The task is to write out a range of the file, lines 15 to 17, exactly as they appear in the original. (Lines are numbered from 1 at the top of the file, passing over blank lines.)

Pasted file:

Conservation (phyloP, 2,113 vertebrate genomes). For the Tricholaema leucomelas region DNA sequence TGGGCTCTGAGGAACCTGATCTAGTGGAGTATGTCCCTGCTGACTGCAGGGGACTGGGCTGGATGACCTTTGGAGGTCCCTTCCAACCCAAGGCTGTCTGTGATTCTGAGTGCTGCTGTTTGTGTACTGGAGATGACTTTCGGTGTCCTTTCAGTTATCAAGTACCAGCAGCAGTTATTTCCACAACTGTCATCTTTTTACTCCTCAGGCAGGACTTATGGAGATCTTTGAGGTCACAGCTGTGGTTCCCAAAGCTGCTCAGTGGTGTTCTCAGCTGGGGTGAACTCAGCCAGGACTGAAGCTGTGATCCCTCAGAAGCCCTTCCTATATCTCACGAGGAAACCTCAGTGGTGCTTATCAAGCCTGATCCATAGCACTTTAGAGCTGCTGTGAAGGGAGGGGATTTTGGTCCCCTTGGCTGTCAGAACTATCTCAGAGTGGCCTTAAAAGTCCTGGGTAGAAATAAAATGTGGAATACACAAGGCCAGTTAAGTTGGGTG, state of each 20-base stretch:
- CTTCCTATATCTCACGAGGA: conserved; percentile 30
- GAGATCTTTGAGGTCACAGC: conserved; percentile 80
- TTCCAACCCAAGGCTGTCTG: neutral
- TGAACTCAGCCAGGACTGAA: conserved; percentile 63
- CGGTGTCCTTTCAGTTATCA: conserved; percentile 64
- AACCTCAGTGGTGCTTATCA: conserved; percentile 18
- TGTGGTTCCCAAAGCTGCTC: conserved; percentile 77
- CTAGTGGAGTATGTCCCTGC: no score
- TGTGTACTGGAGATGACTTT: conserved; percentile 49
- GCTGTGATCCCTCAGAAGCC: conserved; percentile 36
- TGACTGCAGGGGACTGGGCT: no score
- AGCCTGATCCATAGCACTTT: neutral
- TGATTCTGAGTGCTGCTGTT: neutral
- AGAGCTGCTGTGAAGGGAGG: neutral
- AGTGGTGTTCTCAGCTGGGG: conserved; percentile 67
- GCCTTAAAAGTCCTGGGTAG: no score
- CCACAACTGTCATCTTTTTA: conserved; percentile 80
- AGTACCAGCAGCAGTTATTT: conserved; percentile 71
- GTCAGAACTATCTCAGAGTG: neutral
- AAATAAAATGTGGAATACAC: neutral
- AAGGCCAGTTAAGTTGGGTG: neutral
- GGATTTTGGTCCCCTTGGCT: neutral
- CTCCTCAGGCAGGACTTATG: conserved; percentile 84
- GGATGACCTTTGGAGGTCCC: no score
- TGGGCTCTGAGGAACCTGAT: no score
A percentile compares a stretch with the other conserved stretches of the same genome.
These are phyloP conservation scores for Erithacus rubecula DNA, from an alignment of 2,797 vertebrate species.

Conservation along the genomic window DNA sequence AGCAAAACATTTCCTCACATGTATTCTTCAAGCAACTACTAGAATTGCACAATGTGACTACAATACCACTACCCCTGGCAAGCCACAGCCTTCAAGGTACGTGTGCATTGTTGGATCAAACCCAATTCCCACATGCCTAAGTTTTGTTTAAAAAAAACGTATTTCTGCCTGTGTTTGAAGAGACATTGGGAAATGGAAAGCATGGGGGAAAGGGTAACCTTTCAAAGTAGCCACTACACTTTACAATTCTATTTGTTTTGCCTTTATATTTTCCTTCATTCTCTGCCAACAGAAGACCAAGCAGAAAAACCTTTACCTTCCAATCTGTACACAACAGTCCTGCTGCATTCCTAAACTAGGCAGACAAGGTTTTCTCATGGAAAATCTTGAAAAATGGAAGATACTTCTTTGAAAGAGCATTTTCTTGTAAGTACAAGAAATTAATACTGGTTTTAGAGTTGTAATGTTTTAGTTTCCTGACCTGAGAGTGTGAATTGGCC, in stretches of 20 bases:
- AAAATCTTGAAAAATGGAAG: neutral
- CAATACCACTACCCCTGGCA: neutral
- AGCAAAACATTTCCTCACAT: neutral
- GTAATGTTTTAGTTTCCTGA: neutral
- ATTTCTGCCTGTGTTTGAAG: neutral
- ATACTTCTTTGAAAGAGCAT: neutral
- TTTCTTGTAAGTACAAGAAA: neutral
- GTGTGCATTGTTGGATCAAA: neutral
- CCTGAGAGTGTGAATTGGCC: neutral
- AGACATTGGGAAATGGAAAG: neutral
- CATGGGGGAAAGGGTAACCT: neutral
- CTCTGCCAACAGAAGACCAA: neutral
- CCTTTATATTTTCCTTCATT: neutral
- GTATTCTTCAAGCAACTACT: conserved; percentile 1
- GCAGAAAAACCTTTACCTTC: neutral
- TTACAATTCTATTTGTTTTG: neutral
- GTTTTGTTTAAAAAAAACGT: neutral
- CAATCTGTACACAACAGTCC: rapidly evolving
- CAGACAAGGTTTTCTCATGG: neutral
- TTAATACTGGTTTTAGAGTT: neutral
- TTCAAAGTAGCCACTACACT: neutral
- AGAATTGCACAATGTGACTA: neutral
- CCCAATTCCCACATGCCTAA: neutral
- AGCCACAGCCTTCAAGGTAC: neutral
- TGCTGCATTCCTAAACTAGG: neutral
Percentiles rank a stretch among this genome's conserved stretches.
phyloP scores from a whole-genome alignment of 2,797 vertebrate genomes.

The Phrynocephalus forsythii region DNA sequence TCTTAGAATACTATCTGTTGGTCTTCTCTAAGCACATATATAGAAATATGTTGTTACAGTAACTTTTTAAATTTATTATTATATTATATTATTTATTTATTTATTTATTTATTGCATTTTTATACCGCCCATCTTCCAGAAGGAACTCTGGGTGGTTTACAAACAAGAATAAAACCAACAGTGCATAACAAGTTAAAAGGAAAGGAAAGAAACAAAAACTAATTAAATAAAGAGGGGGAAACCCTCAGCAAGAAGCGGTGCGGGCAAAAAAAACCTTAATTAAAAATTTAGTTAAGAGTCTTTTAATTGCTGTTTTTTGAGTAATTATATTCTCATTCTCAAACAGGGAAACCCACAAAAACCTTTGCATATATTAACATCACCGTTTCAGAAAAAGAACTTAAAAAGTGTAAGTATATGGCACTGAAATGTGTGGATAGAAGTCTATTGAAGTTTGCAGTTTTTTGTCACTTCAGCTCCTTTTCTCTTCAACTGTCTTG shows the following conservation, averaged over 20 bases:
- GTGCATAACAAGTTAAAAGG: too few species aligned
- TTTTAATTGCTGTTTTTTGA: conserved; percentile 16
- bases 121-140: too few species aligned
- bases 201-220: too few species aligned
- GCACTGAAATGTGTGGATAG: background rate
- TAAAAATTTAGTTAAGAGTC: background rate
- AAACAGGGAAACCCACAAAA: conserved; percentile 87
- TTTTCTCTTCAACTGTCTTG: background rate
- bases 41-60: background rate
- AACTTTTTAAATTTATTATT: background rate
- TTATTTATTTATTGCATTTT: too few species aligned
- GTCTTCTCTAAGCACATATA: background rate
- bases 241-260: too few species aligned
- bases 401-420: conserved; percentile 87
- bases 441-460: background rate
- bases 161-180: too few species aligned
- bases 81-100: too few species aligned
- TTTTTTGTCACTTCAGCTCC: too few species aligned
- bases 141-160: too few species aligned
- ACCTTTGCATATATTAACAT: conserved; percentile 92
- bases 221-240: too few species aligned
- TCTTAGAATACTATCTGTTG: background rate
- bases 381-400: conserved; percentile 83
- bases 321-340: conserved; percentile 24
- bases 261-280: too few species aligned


- AGAGCTGCTGTGAAGGGAGG: neutral
- AGTGGTGTTCTCAGCTGGGG: conserved; percentile 67
- GCCTTAAAAGTCCTGGGTAG: no score